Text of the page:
• There could be no soil excavation without adequate dust mitigation measures in place. No loose soil, sand, construction waste could be left uncovered.
  • A water sprinkling system was mandatory, and the measures taken should be prominently displayed at the construction site.
  • Moreover, the grinding and cutting of building materials in open area were prohibited and no uncovered vehicles carrying construction material and waste would be permitted.
  • The standards were developed by the Central Pollution Control Board as part of the National Ambient Air Quality Standards (NAAQS), and will now empower the organisation to fine companies and agencies for not complying with norms.
  • A study by the Indian Institute of Technology, Kanpur and commissioned by the Delhi government reported, in 2015, that road dust and burning of biomass and municipal solid waste, constituted the lion’s share of the city’s air pollution.
  • Road dust contributed 56% of all PM10 pollution, while it was 38% for PM2.5.
  • Another estimate by the Indian Institute of Tropical Meteorology, Pune had different numbers but still ranked dust as the major contributor — 52% — to the city’s PM10 load.
  • Before PM2.5 became the focus of attention — for its role in lodging itself in the lungs and for being a key component of diesel emissions — dust was the key villain for a long time.
  • Dust is a generic term for a vast mix of metals and non-metals — silicon, aluminium, titanium, manganese, copper, barium, antimony, selenium and zinc.

Health scheme to be well funded

  • Calling it ‘historic’, ‘bold’ and ‘committed to the common man’, Union Health Minister J.P. Nadda welcomed Budget 2018, which had seen an 11.5% increase in the allocation for the health sector.
  • Stating that the Budget would change the socio-economic scenario of the country and aid in increased productivity for the common man.
  • The Minister told: “The Budget will spur growth and development. It is aimed towards all sections of the country. This is a visionary and people-oriented budget.”
  • The Minister spoke about the National Health Protection Scheme, which will cover 10 crore households by providing an annual package of Rs. 5 lakh for hospitalisation needs.
  • “This will change the face of health care in India and we will no longer have families breaking down under the financial burden of medical care,” the Minister said.
  • The government was working on the intricate details of the scheme and would come out with a definite plan soon.
  • “We are confident about the scheme. Finances will never be a problem. Details will be given out as soon as we are ready to implement it,” he said.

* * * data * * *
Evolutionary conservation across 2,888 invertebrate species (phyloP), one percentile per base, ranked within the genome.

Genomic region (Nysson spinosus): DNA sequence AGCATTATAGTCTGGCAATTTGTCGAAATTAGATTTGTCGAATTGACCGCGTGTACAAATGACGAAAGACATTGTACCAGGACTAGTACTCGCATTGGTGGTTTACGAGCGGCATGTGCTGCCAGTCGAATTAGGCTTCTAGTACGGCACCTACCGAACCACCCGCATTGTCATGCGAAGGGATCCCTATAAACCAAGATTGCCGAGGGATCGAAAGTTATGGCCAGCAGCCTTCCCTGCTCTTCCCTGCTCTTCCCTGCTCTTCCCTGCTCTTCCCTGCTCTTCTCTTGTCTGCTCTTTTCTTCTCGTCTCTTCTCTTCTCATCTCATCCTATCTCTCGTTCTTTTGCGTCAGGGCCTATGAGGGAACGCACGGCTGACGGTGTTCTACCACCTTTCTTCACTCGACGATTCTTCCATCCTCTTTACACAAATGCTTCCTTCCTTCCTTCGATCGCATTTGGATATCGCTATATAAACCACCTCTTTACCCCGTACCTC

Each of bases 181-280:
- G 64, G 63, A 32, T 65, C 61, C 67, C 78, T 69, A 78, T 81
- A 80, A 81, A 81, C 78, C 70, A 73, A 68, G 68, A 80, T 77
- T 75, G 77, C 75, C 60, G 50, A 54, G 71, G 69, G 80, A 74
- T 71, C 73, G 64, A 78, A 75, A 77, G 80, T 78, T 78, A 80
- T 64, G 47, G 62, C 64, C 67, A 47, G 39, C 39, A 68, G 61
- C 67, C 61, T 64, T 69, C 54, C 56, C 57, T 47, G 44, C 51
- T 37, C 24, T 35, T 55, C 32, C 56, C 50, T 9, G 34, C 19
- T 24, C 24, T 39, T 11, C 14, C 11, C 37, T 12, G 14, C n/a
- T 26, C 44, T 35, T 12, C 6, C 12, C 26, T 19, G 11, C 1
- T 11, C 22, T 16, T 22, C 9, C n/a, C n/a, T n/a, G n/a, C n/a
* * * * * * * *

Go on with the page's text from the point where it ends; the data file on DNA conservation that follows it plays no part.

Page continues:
• Asked who will pay the premium, Mr. Nadda said: “The government will pay the premium with the States’ share. Rs. 2,000 crore has been kept for it as of now.”


e-way bill roll-out after 1st day

  • A day after the Centre deferred February 1 roll out of the e-way bill in the wake of ‘technological glitches’ that left trucks stranded for hours across the country, transporters urged the Centre to fix all issues before introducing the measure.
  • The e-way bill portal had crashed on 1st day leaving transporters waiting in vain for hours to generate the bills.
  • “Today things are back to normal,” said Ramesh Agarwal, Chairman, Agarwal Movers Group.
  • “Government took a wise decision to put it [ rollout ] on hold. Otherwise by Saturday lots of factories would have closed down,” he said.
  • The Centre’s use of twitter to announce the decision added to the confusion.
  • “It will take time in India to accept information disseminated through twitter,” said Devendra Patne, CEO, DTIX.org, a transport industry initiative.
  • “Lots of people did not give credence to it and waited for logging into the portal.”
  • S.R. Hatti, VP of VRL Logistics in Bengaluru, said the firm had started moving goods from Friday morning with normal invoices as all States were accepting them.
  • Finance Secretary Hasmukh Adhia told PTI the measure would be reintroduced in the “next few weeks” after the system was fully ready.

KUSUM to boost farmer’s solar power use

  • The Centre has announced a Rs. 1.4 lakh-crore scheme for promoting decentralized solar power production of up to 28,250 MW to help farmers.
  • The Centre will spend Rs. 48,000 crore on the ten-year scheme which was announced in the Union Budget 2018-19.